I am now on Zoloft (my ride or die) and Klonopin. Klonopin really hasn’t been doing much for me lately. With MY bipolar disorder, I don’t stop thinking so I need something so that I can quiet the chatter and go to sleep. I have since found other ways outside of that medication to get to sleep. However, according to my Fitbit, my sleep is not a restful sleep. It’s usually very light with very little deep sleep.

So I had to learn to turn everything off and just listen to a book on a timer or listen to one of my podcasts. A really good one is Snoozecast on Spotify. They just read boring books until you fall asleep. I usually don’t make it through an episode. You just turn everything off, turn over, and go to sleep. If I don’t get sleep, I can run into a manic episode. If I don’t at least take my Zoloft, that will allow my anger to come out at the slightest thing so I rarely missed my Zoloft after “the incident” in 2009.

Crutches

I could very easily use my diagnosis as a crutch. If I wanted to, I could probably be on disability because I have lost jobs because of my temper. I don’t want to do that though so I take my meds and try to keep on.

Yes, it’s hard but life isn’t easy most days. And there are many days where I want to give up. I could use my diagnosis as a reason to just never talk to anyone and be a hermit. I could stop taking my meds and just act a fool and blame it on not taking my meds. I could blame not being motivated on having bipolar disorder and let my house look like trash (it looks like trash now but I do my best to set a goal to do something every day to rectify the situation).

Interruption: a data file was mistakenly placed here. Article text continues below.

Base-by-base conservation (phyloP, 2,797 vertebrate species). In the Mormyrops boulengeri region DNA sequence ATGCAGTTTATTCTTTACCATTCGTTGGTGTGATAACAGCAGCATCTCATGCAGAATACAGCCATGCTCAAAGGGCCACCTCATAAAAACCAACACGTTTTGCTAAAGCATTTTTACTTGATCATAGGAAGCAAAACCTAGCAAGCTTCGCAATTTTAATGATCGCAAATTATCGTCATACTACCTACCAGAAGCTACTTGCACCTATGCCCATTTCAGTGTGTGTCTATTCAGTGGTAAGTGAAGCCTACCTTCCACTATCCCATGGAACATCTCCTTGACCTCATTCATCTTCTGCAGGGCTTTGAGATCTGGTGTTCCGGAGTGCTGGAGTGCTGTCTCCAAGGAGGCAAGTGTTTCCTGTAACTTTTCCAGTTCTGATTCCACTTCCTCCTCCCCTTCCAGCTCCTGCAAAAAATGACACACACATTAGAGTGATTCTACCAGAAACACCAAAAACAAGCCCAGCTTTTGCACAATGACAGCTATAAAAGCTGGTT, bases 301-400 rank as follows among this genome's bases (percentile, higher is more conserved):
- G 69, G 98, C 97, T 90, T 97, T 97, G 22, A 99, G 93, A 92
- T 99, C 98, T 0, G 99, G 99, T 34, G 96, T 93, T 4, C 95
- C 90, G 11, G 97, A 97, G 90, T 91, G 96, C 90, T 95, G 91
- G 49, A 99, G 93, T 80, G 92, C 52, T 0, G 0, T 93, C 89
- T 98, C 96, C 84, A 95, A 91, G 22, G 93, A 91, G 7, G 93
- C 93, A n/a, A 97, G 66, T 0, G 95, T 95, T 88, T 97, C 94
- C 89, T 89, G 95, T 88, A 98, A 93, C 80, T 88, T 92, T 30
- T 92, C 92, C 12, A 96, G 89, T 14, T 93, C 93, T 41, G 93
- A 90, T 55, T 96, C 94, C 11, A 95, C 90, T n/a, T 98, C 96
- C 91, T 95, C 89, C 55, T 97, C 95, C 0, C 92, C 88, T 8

Many people make generalizations about people with mental illnesses. We’re “crazy”, we’re “violent”, we’re “great in bed”. Well, some of us are those things if we don’t do what we’re supposed to do. I see a therapist as well as my psychiatrist, I set goals, I try to better myself as a person, and I try to help other people that might need some help coming to terms with whatever affliction they are suffering from. I try to make myself useful to others. I could just lay down and be like “Well, the bipolar got me so I just won’t do anything.” But I can’t do that.

I have a little girl and I’m all she has. And life isn’t easy for her as she has a moderate intellectual disability as well as autism. And, who knows, she might get my genes and have bipolar disorder too. So what example am I setting for her? Yes, it’s hard and sometimes I’m VERY hard on myself but I have to look at the bigger picture. I could be dead. I mean, I want to be dead most days BUT I have to keep on chugging along.

My Suggestion (No, I’m No Doctor)

Evaluate yourself alone or with the help of a therapist. Even if you don’t have a mental illness and just don’t feel right, do this. Find out what makes you happy and, if it’s safe, do it.

I talked in my last post about how Kpop has changed my life. I might not be motivated to do something but let one of my favorite Kpop songs come on and watch my whole attitude change. And I KNOW this but sometimes I just literally want to be unmotivated and that frustrates me because I KNOW what I need to do to change my attitude.